Two days after the withdrawal of Russian forces from Kherson, Ukrainian authorities warned that some enemy soldiers could still be locked up in the now liberated southern city, even as citizens continued to celebrate the end of the months-long occupation in the streets.
But amid the joyous celebrations, an official said conditions in the city were “a humanitarian catastrophe”, with citizens left without necessities such as water, medicine and food.
Ukraine’s military took “stabilization measures” near the town on Saturday, assessing the damage in the Black Sea port as residents tore down pro-Kremlin billboards and other symbols placed there from the fall of the city on March 2.
Ukrainian officials were suspicious, however, still concerned that some Russian soldiers were hiding in Kherson, and they warned that the liberated city is likely still hiding atrocities.
“Every time we liberate a piece of our territory, when we enter a city liberated from the Russian army, we find torture rooms and mass graves with civilians tortured and murdered by the Russian army during the war. occupation of these territories,” said the Ukrainian. Foreign Minister Dmytro Kuleba said in Cambodia, where he was attending a meeting of the Association of Southeast Asian Nations.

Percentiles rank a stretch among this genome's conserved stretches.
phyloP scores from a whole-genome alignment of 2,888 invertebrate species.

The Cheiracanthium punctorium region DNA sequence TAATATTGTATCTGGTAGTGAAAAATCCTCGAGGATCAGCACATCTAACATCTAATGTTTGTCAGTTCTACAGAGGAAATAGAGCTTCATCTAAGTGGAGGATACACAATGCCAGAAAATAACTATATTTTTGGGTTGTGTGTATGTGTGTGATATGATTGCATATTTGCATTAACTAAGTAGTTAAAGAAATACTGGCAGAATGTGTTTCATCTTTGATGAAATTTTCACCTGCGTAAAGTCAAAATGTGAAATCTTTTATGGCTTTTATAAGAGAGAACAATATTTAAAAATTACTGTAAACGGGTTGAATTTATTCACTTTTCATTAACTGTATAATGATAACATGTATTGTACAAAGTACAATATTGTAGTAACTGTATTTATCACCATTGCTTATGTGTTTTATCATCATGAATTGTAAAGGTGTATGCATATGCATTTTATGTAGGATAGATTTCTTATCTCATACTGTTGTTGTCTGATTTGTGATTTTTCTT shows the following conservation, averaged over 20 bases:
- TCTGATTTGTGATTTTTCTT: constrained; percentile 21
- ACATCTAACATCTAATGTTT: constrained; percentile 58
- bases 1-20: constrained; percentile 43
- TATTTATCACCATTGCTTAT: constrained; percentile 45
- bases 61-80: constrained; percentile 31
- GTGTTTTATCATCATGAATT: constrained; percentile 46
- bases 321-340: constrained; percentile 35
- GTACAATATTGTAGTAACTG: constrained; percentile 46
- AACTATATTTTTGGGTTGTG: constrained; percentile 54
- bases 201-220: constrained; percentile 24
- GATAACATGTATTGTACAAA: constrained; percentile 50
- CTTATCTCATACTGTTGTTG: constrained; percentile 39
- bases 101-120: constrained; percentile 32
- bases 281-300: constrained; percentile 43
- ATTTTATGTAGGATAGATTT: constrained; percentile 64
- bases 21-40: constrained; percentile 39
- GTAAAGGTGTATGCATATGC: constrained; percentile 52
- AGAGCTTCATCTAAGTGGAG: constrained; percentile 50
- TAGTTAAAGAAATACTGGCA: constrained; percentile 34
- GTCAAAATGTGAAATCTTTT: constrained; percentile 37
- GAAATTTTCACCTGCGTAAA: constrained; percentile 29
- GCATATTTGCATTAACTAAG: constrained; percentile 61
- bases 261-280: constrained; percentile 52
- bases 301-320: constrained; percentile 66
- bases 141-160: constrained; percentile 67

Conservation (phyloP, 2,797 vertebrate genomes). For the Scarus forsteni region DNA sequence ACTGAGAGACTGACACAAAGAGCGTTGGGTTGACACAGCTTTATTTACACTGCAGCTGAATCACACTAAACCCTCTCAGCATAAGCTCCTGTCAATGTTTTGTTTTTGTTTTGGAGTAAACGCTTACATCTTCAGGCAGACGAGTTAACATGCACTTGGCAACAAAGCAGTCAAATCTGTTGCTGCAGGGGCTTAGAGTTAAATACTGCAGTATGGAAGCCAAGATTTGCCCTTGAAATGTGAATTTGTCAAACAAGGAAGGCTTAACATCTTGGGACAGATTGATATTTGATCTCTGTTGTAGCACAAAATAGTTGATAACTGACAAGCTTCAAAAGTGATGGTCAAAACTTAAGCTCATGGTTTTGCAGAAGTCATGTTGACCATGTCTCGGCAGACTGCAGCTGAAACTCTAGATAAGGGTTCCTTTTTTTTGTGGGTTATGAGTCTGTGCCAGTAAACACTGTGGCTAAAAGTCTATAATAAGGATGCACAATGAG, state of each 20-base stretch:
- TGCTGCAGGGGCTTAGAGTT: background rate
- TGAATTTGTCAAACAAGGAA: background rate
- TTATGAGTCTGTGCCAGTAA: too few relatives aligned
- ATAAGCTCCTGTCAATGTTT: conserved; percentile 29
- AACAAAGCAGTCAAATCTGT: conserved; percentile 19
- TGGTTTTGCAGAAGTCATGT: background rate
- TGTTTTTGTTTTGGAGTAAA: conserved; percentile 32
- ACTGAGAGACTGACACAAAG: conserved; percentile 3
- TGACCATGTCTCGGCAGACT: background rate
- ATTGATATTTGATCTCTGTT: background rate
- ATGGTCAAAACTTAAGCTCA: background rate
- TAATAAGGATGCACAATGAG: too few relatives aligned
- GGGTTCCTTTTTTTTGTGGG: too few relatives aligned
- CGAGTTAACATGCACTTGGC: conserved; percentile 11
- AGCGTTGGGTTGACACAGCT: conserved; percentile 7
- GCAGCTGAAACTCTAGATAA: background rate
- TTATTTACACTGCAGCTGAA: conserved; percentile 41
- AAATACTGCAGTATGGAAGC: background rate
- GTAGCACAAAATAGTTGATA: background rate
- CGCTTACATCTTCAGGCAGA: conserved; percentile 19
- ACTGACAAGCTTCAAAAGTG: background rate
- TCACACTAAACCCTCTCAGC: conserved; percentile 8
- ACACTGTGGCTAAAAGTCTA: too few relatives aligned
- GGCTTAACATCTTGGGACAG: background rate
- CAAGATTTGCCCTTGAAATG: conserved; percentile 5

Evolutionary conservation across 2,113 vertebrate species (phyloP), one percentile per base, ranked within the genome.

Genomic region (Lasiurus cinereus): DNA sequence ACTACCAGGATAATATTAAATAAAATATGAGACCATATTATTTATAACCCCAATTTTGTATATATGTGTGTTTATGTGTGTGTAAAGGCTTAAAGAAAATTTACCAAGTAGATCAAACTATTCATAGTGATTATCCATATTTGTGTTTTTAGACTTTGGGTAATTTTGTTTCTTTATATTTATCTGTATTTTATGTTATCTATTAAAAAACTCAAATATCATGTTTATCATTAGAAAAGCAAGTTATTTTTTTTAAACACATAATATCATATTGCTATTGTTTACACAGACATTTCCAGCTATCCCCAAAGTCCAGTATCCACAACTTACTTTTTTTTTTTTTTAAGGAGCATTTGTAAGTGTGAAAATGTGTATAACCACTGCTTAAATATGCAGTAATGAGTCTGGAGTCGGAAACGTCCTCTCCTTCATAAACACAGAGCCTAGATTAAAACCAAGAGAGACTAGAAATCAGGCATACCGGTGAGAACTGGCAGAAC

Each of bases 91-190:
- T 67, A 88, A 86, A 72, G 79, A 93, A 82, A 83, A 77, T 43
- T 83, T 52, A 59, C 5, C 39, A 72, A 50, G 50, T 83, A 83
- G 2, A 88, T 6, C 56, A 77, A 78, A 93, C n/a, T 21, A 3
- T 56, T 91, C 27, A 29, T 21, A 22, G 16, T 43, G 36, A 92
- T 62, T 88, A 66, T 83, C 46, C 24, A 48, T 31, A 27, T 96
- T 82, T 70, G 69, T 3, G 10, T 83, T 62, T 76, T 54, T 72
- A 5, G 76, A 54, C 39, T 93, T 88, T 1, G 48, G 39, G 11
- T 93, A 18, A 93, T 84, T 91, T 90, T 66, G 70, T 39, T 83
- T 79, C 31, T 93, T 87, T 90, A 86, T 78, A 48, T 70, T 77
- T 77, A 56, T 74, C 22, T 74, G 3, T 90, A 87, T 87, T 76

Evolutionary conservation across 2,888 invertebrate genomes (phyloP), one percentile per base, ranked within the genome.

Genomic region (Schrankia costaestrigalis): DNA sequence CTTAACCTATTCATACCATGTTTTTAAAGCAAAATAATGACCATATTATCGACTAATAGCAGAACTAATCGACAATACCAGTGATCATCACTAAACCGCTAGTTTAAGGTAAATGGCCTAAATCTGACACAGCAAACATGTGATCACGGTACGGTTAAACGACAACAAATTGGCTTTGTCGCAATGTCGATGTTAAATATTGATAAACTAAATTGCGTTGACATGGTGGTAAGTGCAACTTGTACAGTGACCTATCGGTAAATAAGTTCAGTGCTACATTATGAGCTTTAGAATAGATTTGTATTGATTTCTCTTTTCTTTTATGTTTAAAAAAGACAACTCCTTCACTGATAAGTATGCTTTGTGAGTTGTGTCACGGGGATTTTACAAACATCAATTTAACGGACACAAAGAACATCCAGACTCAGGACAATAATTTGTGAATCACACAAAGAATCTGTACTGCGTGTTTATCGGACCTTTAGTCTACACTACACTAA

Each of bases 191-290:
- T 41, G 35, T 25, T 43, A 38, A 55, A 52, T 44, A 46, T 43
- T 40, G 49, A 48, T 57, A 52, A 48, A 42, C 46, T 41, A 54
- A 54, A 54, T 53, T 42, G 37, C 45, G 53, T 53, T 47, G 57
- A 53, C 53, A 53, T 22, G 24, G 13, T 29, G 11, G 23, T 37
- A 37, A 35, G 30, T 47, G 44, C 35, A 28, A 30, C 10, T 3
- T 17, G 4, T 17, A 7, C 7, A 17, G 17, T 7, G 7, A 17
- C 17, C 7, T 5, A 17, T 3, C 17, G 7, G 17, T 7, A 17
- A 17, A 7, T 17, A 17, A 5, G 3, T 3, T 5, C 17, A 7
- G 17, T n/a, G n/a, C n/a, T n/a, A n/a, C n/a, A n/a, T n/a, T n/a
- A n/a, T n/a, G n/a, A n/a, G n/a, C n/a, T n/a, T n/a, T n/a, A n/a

Following Russia’s withdrawal, Ukrainian national television and radio broadcasts resumed in the city, while supplies and humanitarian aid began to arrive from the neighboring Mykolaiv region, according to Roman Holovnya, adviser to the mayor of Kherson.
Holovnya called the situation in Kherson a “humanitarian catastrophe”.
“The occupiers and collaborators did everything to ensure that the people who remained in the city suffered as much as possible during these days, weeks, months of waiting” for the arrival of Ukrainian forces, Holovnya said. “The water supply is practically non-existent.”
Meanwhile, Russian authorities on Saturday banned ships loaded outside Russia and Russian-occupied territories from crossing the Kerch Strait from the Black Sea to the Sea of Azov.
The Kremlin’s latest decision to block the Kerch Strait to incoming foreign ships further clouds the future of grain exports from Ukraine, one of the world’s largest exporters of agricultural products, including sunflower cake, oil and seeds, according to the US Department of Agriculture.
Russia remains undecided on an extension of a deal due to expire next week that allows Ukrainian grain exports, Deputy Foreign Minister Sergei Vershinin told reporters on Friday after talks with the United Nations United in Geneva on Friday.
The ban comes a month after the Kerch Strait Bridge, which connects Russia to Crimea, was bombed in an attack that led to the arrest of five Russians and three Ukrainian and Armenian citizens.
With pole wires